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Daily News Blog

03
Mar

Groups Challenge EPA on Allowing Toxic Pesticides that Do Not Even Work and Without Its Review

(Beyond Pesticides, March 2, 2023) On February 22, a group of 65 nonprofit organizations (including Beyond Pesticides) filed a citizen petition with the U.S. Environmental Protection Agency (EPA) that asks the agency to close a gaping — and well exploited — regulatory loophole by revoking a 1984 regulation that waived efficacy data requirements in pesticide evaluations. This means that EPA has, for 39 years, registered pesticides without demonstrated proof of efficacy and benefits. The petition is aimed primarily at the widespread use of neonicotinoid insecticides (neonics), which are so harmful to hundreds of species — and to bees, other pollinators, and birds, in particular — that many advocates have insisted they should be banned altogether. Beyond Pesticides has advocated for a neonics ban because of their extensive harms to pollinators, multiple other organisms (including humans), ecosystems, and natural resources.

The Center for Food Safety, Pesticide Action Network North America, Center for Biological Diversity, Beyond Pesticides, and other advocates have filed lawsuits in recent years to get EPA to act protectively on neonics and other pesticides. The coalition of groups in the subject case seeks to rein in a plethora of harmful impacts of neonics, given EPA’s overall lack of protective action. (For recent developments, see here and here.) Indeed, in the absence of effective neonic regulation, many localities and states (e.g., Maine, Maryland, New York, New Jersey, Massachusetts, Portland and Eugene, Oregon), as well as France and unitary state entities, such as the European Union and the United Kingdom, have taken steps to ban or curb significantly the use of these noxious compounds.

Led by PEER (Public Employees for Environmental Responsibility) and the American Bird Conservancy (ABC), the petition “asks EPA to amend its existing regulation for registrations of all neonicotinoid insecticides and other systemic insecticides so as to require all registration and re-registration applicants to provide performance (efficacy) data to ensure that the benefits of their products actually exceed their costs, including to society and to the environment.” Beyond Pesticides Executive Director Jay Feldman asserts that EPA does not evaluate the efficacy of pesticides, except for those deemed to have public health benefits (such as those used in a public health emergency or for a “special local need”); even then, he says agency action on the latter has hardly been stellar.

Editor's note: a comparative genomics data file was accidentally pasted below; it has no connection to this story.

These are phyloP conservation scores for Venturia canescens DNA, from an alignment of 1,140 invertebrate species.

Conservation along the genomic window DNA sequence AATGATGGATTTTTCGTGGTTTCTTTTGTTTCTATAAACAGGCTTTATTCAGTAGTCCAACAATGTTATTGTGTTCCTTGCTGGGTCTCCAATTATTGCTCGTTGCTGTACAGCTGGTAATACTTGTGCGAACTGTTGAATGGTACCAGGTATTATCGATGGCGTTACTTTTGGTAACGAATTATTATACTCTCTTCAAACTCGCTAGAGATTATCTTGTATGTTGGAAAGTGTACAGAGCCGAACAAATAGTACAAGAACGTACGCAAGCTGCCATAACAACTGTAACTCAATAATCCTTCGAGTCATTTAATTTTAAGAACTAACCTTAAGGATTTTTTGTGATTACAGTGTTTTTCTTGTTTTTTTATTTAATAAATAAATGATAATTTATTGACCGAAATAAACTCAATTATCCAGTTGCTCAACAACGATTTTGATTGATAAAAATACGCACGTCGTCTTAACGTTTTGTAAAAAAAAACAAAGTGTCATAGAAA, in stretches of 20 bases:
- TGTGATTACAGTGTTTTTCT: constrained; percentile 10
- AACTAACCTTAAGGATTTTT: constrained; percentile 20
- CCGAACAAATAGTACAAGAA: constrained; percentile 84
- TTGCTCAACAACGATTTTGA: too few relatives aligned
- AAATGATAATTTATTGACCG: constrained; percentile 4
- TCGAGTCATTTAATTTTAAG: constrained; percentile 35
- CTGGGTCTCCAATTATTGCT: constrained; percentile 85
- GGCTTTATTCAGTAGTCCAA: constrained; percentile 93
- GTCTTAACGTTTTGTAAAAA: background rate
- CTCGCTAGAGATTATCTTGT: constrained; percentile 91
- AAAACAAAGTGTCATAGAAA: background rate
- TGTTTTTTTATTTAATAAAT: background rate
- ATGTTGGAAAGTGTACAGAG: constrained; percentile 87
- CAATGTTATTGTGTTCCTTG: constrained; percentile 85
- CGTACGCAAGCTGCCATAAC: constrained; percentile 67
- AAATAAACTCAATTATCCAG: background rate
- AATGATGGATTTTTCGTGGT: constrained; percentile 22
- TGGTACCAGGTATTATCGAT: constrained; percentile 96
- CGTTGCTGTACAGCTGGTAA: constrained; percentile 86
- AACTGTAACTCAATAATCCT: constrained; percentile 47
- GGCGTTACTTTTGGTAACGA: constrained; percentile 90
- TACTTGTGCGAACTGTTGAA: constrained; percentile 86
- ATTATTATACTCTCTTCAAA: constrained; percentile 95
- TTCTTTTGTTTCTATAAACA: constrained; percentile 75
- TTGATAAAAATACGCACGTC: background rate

According to the Environmental Health Newsletter (EHN), the current, ubiquitous use of neonics has arisen in large part from that 1984 EPA waiver, which said, “rather than require efficacy data, the Agency presumes that benefits exceed risks.” EHN also notes that, “The petition specifically calls for the EPA to reinstate performance data requirements and says if the companies failed to provide such information, the EPA should revoke their product registrations. The rule change would include products currently on the market.”

Neonics are the most widely used class of insecticides globally; they impact roughly 100 million acres annually in the U.S. In a PEER press release subtitled “Neonicotinoid insecticides targeted for wreaking eco-havoc despite lack of economic benefits,” Senior Counsel Peter Jenkins commented, “While EPA should hold all pesticides to a higher standard, for the neonics we have voluminous published evidence on their lack of efficacy, their prophylactic overuse, and the environmental harm they are causing. The threat they pose to long-term ecosystem integrity is especially insidious.”

Launched to market two decades ago, use of neonics increased significantly when the treatment of crop seeds with the compounds took hold. This marked “an unprecedented shift toward large-scale, preemptive insecticide use,” and has contributed to the insect apocalypse underway — as evidenced by a 75% decline in insect abundance.

The impacts on pollinators are of extreme concern, both generally and because these creatures are critical to food production. The U.S. Geological Survey (USGS) recently reported, for example, that the western bumble bee underwent a 57% decline from1998–2020. The use of neonics, and pesticides broadly, threatens not only global ecosystems, but also, food production that depends on pollinators. Neonic seed treatments are commonly used on cotton, soybean, wheat, canola, wheat, sunflower, potato, and many vegetables seeds.

A chief contributor to bee, other pollinator, and bird decline, neonics affect the central nervous systems of organisms. The chemicals impair, for example, bees’ foraging, navigational, and learning behaviors, and immune responses, and often result in paralysis and death. As Beyond Pesticides has written, “These individual impacts are compounded at the level of social colonies, weakening collective resistance to common parasites, pathogens, and other pesticides . . . thus leading to colony losses and mass population declines. In 2018, more than two hundred scientists co-authored a ‘call to restrict neonicotinoids’ on the basis of the bulk of evidence implicating neonicotinoids in mass pollinator and beneficial insect declines.”

Neonics are systemic compounds, meaning that they move throughout a plant’s vascular system, and are present not only in plant tissues, but also, in pollen, nectar, and guttation droplets. Organisms that feed off of treated plants (and those that grow from treated seed) thus ingest the compounds and suffer the risks outlined above; this includes beneficial insects. Any plant remnants left in the field also harbor the compounds, polluting the soils on which they decompose. Neonics can persist for long periods in soil, and are highly water soluble; they can be transported by rain or irrigation systems to surface waters, waterways, and groundwater.